The goal of Mid-century modern landscaping design is to create a cohesiveness from the structure of the house to the land surrounding it, often with the intent of developing a cocoon-like environment unique to the home. Typical landscape materials of Mid-century modern design incorporated poured concrete patios, fences and walls constructed of colored fiberglass panels, concrete blocks and redwood. Elements such as stone was incorporated for pathways or low retaining walls along with outdoor lighting of stainless steel or copper.
The interior a Mid-century modern home was intended to follow the clean aesthetic of the overall architecture of the home. Floors of poured concrete (slab on grade), hardwood or tile. Lighting could be fiberglass, glass, copper or stainless steel; pendants were popular during this time period. Painting the interior and exterior of the home often combined dark tones with bright, saturated colors (think Anjou pear with Espresso!). Following the clean line aesthetic, gone were the funky glass doors of the Bungalow; instead, Mid-century modern doors had a solid panel of hardwood or small, symmetrical windows of glass stacked vertically.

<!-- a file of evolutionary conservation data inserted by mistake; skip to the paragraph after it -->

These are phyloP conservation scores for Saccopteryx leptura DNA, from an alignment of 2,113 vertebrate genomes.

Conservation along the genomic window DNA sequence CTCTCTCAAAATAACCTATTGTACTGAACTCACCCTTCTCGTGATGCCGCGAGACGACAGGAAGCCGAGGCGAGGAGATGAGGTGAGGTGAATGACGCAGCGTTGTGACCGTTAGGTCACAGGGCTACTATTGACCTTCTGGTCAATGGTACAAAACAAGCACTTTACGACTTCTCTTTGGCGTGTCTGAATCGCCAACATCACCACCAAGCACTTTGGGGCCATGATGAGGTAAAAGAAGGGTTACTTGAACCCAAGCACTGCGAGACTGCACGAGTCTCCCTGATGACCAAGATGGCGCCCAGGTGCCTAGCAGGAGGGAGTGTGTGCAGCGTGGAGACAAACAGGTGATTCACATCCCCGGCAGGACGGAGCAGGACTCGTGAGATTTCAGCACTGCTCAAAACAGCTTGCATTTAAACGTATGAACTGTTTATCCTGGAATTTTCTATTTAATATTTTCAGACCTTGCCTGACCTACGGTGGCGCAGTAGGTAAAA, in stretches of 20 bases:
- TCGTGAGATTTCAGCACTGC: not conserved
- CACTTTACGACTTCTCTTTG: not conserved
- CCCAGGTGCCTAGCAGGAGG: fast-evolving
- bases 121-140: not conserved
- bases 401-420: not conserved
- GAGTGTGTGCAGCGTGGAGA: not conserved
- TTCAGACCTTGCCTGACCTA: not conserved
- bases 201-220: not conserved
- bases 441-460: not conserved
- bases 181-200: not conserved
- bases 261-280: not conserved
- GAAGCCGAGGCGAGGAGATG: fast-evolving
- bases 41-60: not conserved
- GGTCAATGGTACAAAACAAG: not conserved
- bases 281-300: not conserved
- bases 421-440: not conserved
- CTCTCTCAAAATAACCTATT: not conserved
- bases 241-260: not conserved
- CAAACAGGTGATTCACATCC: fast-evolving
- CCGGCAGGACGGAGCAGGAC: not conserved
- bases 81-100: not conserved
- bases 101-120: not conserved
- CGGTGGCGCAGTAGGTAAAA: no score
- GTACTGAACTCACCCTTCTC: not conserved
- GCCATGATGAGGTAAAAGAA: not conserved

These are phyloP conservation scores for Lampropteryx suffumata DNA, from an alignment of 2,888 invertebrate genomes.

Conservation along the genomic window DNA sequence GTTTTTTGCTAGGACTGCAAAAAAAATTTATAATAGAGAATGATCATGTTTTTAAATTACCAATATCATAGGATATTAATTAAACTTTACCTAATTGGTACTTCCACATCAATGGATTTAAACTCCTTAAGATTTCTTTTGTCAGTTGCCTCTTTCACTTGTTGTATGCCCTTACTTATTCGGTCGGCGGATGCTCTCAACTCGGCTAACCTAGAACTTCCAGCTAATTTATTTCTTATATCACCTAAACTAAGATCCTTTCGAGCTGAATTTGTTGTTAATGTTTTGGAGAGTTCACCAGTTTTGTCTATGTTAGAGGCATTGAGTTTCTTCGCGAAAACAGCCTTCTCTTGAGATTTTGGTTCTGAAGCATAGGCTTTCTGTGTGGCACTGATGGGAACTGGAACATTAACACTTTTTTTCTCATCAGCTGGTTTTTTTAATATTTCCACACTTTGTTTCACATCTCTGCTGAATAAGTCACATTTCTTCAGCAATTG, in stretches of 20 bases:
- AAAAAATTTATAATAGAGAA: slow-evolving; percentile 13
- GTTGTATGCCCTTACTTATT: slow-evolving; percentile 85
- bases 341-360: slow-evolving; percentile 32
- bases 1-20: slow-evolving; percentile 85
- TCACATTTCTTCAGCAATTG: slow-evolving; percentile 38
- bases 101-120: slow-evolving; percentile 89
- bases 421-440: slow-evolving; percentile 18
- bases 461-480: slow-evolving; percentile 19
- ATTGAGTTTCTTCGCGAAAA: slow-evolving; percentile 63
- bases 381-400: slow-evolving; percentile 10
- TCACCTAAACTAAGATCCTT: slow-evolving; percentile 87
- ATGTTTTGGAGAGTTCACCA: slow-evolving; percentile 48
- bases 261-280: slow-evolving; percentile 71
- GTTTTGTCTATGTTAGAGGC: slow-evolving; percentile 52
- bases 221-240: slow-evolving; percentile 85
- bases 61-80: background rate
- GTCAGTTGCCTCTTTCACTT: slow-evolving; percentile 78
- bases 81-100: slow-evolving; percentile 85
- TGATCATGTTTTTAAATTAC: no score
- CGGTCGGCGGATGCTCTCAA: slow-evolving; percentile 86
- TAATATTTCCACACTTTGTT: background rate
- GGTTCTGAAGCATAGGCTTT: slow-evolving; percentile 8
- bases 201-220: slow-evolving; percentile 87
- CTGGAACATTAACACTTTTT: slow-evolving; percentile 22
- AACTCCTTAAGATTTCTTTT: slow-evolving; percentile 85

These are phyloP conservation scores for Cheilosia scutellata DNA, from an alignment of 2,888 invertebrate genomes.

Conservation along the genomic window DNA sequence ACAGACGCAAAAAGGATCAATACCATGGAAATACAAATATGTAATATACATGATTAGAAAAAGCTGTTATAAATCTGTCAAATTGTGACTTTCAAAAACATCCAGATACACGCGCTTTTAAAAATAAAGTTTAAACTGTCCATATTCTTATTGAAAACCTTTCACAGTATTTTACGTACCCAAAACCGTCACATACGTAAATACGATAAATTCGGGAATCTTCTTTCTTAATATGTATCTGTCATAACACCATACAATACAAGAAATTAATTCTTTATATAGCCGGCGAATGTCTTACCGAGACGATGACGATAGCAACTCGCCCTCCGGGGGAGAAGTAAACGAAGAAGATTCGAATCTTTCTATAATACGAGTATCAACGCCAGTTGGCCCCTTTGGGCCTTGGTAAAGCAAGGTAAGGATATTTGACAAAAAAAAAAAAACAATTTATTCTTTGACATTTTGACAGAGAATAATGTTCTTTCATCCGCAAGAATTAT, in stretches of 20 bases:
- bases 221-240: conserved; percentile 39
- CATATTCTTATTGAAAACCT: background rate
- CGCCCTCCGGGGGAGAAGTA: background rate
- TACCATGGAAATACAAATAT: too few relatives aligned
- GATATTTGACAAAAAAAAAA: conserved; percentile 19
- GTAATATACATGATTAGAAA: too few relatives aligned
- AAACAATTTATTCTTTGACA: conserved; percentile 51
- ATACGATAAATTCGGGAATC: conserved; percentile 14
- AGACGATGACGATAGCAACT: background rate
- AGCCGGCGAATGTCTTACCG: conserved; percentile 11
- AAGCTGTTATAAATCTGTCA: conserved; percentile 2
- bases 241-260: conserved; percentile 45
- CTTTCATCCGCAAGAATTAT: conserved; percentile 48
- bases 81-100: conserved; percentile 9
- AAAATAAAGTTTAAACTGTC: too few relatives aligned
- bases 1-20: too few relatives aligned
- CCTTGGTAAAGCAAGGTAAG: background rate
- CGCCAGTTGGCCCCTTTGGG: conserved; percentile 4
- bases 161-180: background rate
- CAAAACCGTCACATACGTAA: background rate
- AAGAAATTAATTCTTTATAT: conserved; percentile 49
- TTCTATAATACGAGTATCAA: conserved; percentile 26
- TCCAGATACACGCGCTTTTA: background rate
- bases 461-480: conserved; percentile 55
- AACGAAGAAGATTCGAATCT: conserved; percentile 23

Influenced by Danish modern, Mid-century modern furniture designers followed the clean line aesthetic once more to create furniture that blended seamlessly with the architecture of the home. Incorporating natural woods such as maple, mahogany and teakwood. The creation of new materials in the 1930 to 1950’s enabled designers to use plexiglass, fiberglass, Lucite and Bakelite.